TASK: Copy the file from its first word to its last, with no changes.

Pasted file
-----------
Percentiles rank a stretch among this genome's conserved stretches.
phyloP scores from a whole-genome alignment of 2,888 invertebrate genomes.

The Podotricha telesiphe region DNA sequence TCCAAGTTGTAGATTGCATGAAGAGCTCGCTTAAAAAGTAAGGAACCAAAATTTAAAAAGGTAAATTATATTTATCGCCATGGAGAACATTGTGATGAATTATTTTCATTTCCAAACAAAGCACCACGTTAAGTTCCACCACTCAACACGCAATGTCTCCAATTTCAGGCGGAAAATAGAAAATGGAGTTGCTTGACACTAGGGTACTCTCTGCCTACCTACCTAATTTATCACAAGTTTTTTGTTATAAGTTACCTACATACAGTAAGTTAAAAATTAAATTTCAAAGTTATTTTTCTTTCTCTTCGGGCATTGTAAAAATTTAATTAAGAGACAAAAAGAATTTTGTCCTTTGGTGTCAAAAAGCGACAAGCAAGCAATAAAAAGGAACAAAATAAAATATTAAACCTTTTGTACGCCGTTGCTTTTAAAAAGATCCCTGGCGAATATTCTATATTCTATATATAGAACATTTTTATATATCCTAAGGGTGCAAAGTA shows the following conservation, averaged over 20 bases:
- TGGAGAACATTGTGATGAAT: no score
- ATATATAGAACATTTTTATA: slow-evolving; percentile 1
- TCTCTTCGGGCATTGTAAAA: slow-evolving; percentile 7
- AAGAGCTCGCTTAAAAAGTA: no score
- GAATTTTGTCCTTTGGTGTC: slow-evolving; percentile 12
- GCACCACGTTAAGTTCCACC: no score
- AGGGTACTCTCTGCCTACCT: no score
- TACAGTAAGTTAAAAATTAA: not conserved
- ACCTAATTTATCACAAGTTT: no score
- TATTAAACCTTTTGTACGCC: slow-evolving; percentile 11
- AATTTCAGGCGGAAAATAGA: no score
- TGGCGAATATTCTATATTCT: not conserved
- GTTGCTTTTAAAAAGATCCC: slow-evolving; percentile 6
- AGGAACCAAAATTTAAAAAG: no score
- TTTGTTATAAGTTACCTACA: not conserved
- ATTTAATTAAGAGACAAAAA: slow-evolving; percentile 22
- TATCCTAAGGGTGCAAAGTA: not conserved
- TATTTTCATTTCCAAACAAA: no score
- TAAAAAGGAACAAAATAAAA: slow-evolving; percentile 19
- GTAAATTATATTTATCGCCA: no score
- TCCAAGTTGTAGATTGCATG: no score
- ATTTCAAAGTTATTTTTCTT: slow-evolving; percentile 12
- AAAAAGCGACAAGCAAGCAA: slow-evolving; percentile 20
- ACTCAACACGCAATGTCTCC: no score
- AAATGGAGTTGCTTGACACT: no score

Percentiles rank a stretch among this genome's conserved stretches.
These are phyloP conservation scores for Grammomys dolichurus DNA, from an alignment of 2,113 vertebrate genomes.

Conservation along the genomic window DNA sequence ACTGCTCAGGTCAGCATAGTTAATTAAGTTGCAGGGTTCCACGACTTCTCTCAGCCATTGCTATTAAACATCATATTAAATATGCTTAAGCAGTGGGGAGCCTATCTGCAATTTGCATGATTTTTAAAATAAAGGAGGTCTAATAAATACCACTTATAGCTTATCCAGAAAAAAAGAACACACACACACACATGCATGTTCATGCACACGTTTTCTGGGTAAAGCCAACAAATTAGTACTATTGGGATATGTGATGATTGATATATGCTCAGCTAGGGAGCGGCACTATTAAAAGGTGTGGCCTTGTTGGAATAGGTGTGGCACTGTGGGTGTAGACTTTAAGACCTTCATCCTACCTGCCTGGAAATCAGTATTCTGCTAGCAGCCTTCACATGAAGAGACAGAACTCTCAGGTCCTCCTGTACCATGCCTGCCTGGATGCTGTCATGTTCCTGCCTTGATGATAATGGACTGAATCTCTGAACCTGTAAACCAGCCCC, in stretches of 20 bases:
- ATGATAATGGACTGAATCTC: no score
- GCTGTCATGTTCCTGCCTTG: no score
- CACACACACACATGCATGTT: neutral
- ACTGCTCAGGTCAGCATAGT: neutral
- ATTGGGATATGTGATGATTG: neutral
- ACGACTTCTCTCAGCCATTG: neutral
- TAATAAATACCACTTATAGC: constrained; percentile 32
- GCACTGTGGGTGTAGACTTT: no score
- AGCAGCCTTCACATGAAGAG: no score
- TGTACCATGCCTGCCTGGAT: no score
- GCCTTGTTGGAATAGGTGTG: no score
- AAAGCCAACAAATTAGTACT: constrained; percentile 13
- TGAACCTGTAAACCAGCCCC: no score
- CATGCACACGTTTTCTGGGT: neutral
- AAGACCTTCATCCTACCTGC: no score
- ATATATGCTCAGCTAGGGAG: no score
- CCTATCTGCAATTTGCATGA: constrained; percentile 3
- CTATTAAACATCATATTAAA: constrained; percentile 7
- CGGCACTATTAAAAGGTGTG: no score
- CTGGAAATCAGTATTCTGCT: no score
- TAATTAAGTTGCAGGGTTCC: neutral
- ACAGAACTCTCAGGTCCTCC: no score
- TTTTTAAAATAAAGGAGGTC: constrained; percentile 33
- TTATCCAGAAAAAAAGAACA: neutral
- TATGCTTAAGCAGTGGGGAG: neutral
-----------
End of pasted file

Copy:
Percentiles rank a stretch among this genome's conserved stretches.
phyloP scores from a whole-genome alignment of 2,888 invertebrate genomes.

The Podotricha telesiphe region DNA sequence TCCAAGTTGTAGATTGCATGAAGAGCTCGCTTAAAAAGTAAGGAACCAAAATTTAAAAAGGTAAATTATATTTATCGCCATGGAGAACATTGTGATGAATTATTTTCATTTCCAAACAAAGCACCACGTTAAGTTCCACCACTCAACACGCAATGTCTCCAATTTCAGGCGGAAAATAGAAAATGGAGTTGCTTGACACTAGGGTACTCTCTGCCTACCTACCTAATTTATCACAAGTTTTTTGTTATAAGTTACCTACATACAGTAAGTTAAAAATTAAATTTCAAAGTTATTTTTCTTTCTCTTCGGGCATTGTAAAAATTTAATTAAGAGACAAAAAGAATTTTGTCCTTTGGTGTCAAAAAGCGACAAGCAAGCAATAAAAAGGAACAAAATAAAATATTAAACCTTTTGTACGCCGTTGCTTTTAAAAAGATCCCTGGCGAATATTCTATATTCTATATATAGAACATTTTTATATATCCTAAGGGTGCAAAGTA shows the following conservation, averaged over 20 bases:
- TGGAGAACATTGTGATGAAT: no score
- ATATATAGAACATTTTTATA: slow-evolving; percentile 1
- TCTCTTCGGGCATTGTAAAA: slow-evolving; percentile 7
- AAGAGCTCGCTTAAAAAGTA: no score
- GAATTTTGTCCTTTGGTGTC: slow-evolving; percentile 12
- GCACCACGTTAAGTTCCACC: no score
- AGGGTACTCTCTGCCTACCT: no score
- TACAGTAAGTTAAAAATTAA: not conserved
- ACCTAATTTATCACAAGTTT: no score
- TATTAAACCTTTTGTACGCC: slow-evolving; percentile 11
- AATTTCAGGCGGAAAATAGA: no score
- TGGCGAATATTCTATATTCT: not conserved
- GTTGCTTTTAAAAAGATCCC: slow-evolving; percentile 6
- AGGAACCAAAATTTAAAAAG: no score
- TTTGTTATAAGTTACCTACA: not conserved
- ATTTAATTAAGAGACAAAAA: slow-evolving; percentile 22
- TATCCTAAGGGTGCAAAGTA: not conserved
- TATTTTCATTTCCAAACAAA: no score
- TAAAAAGGAACAAAATAAAA: slow-evolving; percentile 19
- GTAAATTATATTTATCGCCA: no score
- TCCAAGTTGTAGATTGCATG: no score
- ATTTCAAAGTTATTTTTCTT: slow-evolving; percentile 12
- AAAAAGCGACAAGCAAGCAA: slow-evolving; percentile 20
- ACTCAACACGCAATGTCTCC: no score
- AAATGGAGTTGCTTGACACT: no score

Percentiles rank a stretch among this genome's conserved stretches.
These are phyloP conservation scores for Grammomys dolichurus DNA, from an alignment of 2,113 vertebrate genomes.

Conservation along the genomic window DNA sequence ACTGCTCAGGTCAGCATAGTTAATTAAGTTGCAGGGTTCCACGACTTCTCTCAGCCATTGCTATTAAACATCATATTAAATATGCTTAAGCAGTGGGGAGCCTATCTGCAATTTGCATGATTTTTAAAATAAAGGAGGTCTAATAAATACCACTTATAGCTTATCCAGAAAAAAAGAACACACACACACACATGCATGTTCATGCACACGTTTTCTGGGTAAAGCCAACAAATTAGTACTATTGGGATATGTGATGATTGATATATGCTCAGCTAGGGAGCGGCACTATTAAAAGGTGTGGCCTTGTTGGAATAGGTGTGGCACTGTGGGTGTAGACTTTAAGACCTTCATCCTACCTGCCTGGAAATCAGTATTCTGCTAGCAGCCTTCACATGAAGAGACAGAACTCTCAGGTCCTCCTGTACCATGCCTGCCTGGATGCTGTCATGTTCCTGCCTTGATGATAATGGACTGAATCTCTGAACCTGTAAACCAGCCCC, in stretches of 20 bases:
- ATGATAATGGACTGAATCTC: no score
- GCTGTCATGTTCCTGCCTTG: no score
- CACACACACACATGCATGTT: neutral
- ACTGCTCAGGTCAGCATAGT: neutral
- ATTGGGATATGTGATGATTG: neutral
- ACGACTTCTCTCAGCCATTG: neutral
- TAATAAATACCACTTATAGC: constrained; percentile 32
- GCACTGTGGGTGTAGACTTT: no score
- AGCAGCCTTCACATGAAGAG: no score
- TGTACCATGCCTGCCTGGAT: no score
- GCCTTGTTGGAATAGGTGTG: no score
- AAAGCCAACAAATTAGTACT: constrained; percentile 13
- TGAACCTGTAAACCAGCCCC: no score
- CATGCACACGTTTTCTGGGT: neutral
- AAGACCTTCATCCTACCTGC: no score
- ATATATGCTCAGCTAGGGAG: no score
- CCTATCTGCAATTTGCATGA: constrained; percentile 3
- CTATTAAACATCATATTAAA: constrained; percentile 7
- CGGCACTATTAAAAGGTGTG: no score
- CTGGAAATCAGTATTCTGCT: no score
- TAATTAAGTTGCAGGGTTCC: neutral
- ACAGAACTCTCAGGTCCTCC: no score
- TTTTTAAAATAAAGGAGGTC: constrained; percentile 33
- TTATCCAGAAAAAAAGAACA: neutral
- TATGCTTAAGCAGTGGGGAG: neutral